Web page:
• Sorry to hear that – it is difficult to avoid the exacerbation of bad feelings at this time. I recommend full immersion in some binge viewing or reading to just take you out of yourself (smothered in coconut oil and a lovely blend of frankincense, orange, and a tiny drop of clove to smell deliciously cosy – you can leave the vile tea tree for emergencies, though it does blend rather nicely with lavender I must say.

      It’s funny you should mention athlete’s foot. I had something similar emerging fairly recently after a very damp and rainy patch here and I asked D if he knew where the ointment was. He said – just use coconut oil – and I am not joking it had completely gone by the next morning. I need to stock up on some more.

  4. I live in the US and it has been surreal here since last Friday the 13th. Schools are closed, as are restaurants, bars, libraries, movie theaters, and other good things. Supermarkets are being cleaned out by greedy scared people who are stocking up for a year. I went out with friends on Saturday to an area that is usually filled with a maddening crowd during the weekend preceding St. Patrick’s, but was quiet and well-behaved with no drunken celebrants (which was the only good part). Things are just going to get worse as we have been told. Luckily, I have plenty of comforting fragrances to last me a lifetime and enough bottles of wine to last for at least one month.

    • Wine is very key ( I WISH WE HAD AN ENORMOUS WINE CELLAR – as a friend of mine said the other day ‘DISINFECT FROM THE INSIDE’ – as is Netflix. I guess we just have to batten down the hatches for a while and ‘let go’; keep up with the news but try not to get overwhelmed with anxiety because of it (though that is easier said that done); I worry about the economic effect of it all. My brother, for example, is a sound engineer and technical music assistant for a series of clubs in London. I worry about what will happen to his job if, as is expected, such places are hard hit economically. All the bars, restaurants…’s terrible. And all because of some stupid bats being in the wrong place at the wrong time. When all of this is over (and may that be soon), they are going to have to do something about those unhygienic wildlife markets as this can’t be allowed to keep happening. ‘Delicacies’ are one thing: global pandemonium and death are quite another.

  5. David

    This was a very inspiring entry. I’m not too fond of the smell of tea tree oil either, but it’s so healing and it really detoxifies sick spaces. I read the Bible from cover to cover last year and was amazed at all the references to oils. I want to try spikenard essential oil–that was mentioned as an anointing oil. Have you tried it? I heard it smells like vetiver.

    Here in Brazil, many companies have ordered their employees to work from home. I think some schools are going to close this week. No one is hoarding toilet paper or supplies. In São Paulo, every neighbourhood has a farmer’s market on certain days of the week to buy fruits, vegetables, spices, flowers, herbs, kitchen goods, etc (cheaper than supermarkets, unlike in the USA where farmer’s markets are kind of expensive); they are still open, so I don’t worry about food shortages. But I do worry about the cavalier attitude of so many. Many follow the mindset of Prince’s song 1999. That’s fine, but have the dance party in your own apartment, not on the streets (the street parallel to mine becomes a kind of open air bar on Friday and Saturday nights; it was still gong strong last weekend).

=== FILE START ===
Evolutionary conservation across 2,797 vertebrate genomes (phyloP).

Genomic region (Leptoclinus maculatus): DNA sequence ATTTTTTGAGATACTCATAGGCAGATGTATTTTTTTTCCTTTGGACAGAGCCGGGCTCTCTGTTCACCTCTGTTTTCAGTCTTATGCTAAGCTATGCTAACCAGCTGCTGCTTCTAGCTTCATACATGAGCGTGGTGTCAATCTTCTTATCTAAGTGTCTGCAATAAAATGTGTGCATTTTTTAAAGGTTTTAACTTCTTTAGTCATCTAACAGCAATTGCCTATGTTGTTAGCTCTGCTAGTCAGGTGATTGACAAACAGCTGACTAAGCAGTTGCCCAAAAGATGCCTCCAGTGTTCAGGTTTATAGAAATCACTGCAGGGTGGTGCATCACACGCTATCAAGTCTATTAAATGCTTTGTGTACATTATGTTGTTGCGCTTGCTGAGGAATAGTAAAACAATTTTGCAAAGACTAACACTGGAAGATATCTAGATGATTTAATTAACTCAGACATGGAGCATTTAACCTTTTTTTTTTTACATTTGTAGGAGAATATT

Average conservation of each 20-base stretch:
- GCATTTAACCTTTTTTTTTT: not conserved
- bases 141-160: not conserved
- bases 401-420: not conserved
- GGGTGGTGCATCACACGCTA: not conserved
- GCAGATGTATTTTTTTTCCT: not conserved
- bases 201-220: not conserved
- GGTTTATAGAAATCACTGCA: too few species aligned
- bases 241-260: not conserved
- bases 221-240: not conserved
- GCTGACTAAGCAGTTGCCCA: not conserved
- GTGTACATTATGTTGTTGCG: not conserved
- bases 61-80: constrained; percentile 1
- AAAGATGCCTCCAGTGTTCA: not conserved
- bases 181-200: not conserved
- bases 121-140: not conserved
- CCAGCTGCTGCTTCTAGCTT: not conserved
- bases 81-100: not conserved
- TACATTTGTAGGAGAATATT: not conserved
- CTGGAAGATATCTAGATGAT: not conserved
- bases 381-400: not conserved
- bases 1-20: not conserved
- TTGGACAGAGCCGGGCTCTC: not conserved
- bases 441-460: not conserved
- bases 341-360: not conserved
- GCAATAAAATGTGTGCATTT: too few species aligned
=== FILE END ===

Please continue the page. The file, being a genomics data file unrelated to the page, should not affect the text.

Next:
I’m glad I am in Brazil, though–if things get bad, if I lose all my income or something, there are so many countryside towns or little beach villages where you can rent an apartment or house for the equivalent of 200 US dollars a month. I hope it doesn’t come to that.

    • Me neither! It does sound like you are in a really good place though and I am very happy for you. The food and accommodation options sound fine. And to be honest, 1999 is better than nihilism or denial – you might as well dance.

      I think I smelled spikenard once and was intrigued but didn’t entirely go for it. I have trouble with all those nard/ yarrow weirdy hippie kitchen type smells

    • [meant to comment as a reply – below]

  6. I have some red spikenard EO, and was surprised by the comparison to vetiver, but after giving them both a hard sniff, I think I can get that at the base. While vetiver is deep and warm, spikenard is quite sharp, like an herbal tea heavy on the menthol. Maybe a bit of licorice root as well.
    Hope you get the opportunity to judge for yourself soon!

    • No I have had it before – a whole bottle of essential oil, but it was one of those once only purchases I had just for curiosity – it didn’t chime with me entirely despite its magnetic mystery, if that makes any sense. There is a perfume – Comme Un Loup, that uses a dark rose note with spikenard that is quite interesting, and I also do like the biblical references, but would also ultimately rather go for something like myrrh, which is also strange but GLOWING

      • Yeah, I’m not quite sure what to do with mine either, as it seems to clash with other ingredients in most of my experimental mixtures. I’ve only used a tiny amount in a chypre-type blend once where it worked (as in, was allowed to stay). Rose with spikenard sounds interesting! I just looked up Comme Un Loup and can imagine that it goes well with the spices and incense notes. Will have to try some myrrh when I get to smell it again.